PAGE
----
Meredith was much quieter than the other toddlers in her Austin preschool. She hardly said a word. On the playground, Meredith didn’t run around like her friends. She seemed to have trouble walking.
That’s when Meredith’s preschool teachers suggested her parents contact an Early Childhood Intervention (ECI) provider. Texas’ ECI program provides families of young children with screening to determine if a child has a disability or a developmental delay.
Meredith’s screening confirmed she had speech and gross motor delays. The ECI team then worked with Meredith and her parents during 18 months of at-home therapy to promote her language skills and muscle development. The results were life changing for the entire family.
“One day, she started to run,” said Carrie, Meredith’s mom. “Not walk. Run. Meredith has transformed into a running, jumping, chatty girl that lets you know exactly what she wants,” Carrie said.
The important screening and therapy that helped Meredith is supported by EHF’s $170,000 grant to Children’s Defense Fund in Texas (CDF). With EHF’s support, CDF and its partner organizations are working to increase awareness, enrollment and access to Early Childhood Intervention screening and services across the state.
Strengthening Texas’ ECI system is preventive at its core. By identifying developmental delays early, families get an invaluable head start on addressing problems long before they lead to academic, social, and emotional difficulties in elementary school and beyond.
This effort is especially important for low income, uninsured families in Texas. But too many of these families are not accessing these services.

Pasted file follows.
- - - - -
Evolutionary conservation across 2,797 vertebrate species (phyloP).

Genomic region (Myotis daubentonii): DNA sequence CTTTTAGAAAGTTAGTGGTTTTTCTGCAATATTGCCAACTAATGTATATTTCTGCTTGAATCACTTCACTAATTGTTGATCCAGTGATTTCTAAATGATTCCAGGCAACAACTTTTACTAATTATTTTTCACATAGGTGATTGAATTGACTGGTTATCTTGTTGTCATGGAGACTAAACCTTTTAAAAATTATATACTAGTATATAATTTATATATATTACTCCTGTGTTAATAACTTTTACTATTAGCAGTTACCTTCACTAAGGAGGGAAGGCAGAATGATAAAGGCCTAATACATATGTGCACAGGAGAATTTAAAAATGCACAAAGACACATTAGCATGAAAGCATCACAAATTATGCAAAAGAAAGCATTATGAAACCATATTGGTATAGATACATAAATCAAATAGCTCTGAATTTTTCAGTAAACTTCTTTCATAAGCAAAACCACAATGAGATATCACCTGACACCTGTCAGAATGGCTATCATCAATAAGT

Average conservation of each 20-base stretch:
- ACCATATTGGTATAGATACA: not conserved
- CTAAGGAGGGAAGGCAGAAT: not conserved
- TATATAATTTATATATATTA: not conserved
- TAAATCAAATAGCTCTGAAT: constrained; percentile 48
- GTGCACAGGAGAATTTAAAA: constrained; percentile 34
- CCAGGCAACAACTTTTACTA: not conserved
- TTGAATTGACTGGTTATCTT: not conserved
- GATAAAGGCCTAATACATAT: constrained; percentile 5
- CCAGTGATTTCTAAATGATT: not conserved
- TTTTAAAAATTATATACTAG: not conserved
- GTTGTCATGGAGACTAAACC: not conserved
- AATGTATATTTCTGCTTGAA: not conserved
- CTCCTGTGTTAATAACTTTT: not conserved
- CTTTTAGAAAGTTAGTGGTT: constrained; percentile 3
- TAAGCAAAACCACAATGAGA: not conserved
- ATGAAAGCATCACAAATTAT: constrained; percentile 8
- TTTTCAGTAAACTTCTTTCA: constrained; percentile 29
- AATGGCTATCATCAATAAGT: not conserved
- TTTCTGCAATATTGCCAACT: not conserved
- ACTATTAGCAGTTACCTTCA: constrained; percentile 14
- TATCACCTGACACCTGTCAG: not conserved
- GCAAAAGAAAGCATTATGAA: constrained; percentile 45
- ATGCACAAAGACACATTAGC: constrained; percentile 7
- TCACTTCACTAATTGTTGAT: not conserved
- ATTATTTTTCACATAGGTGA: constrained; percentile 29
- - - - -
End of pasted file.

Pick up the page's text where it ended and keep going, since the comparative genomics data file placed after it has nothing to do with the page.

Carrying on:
“A recent study showed 76 percent of Texas children receiving Medicaid didn’t receive one or more required medical, vision or hearing screenings,” said Patrick Bressette, CEO of CDF in Texas. “Improving screening and referral rates requires Texas to create a strong, sustainable system where children can get easy access to screening and referrals for immediate help.”
There’s an extra benefit to CDF through the EHF grant because of EHF’s partnership with the Packard Foundation. Because EHF is working with Packard, CDF and its partners will work with counterparts in five other states, sharing technical assistance from national experts. This level of support would not have been available to the Texas group without the EHF-Packard partnership.
“It’s a great opportunity for EHF to work in collaboration with a national foundation like Packard who has deep experience in early childhood intervention,” said Jo Carcedo, EHF’s VP for grants. “Our plan is to build upon this collaboration through this project and find other opportunities to bring important resources to Texas.”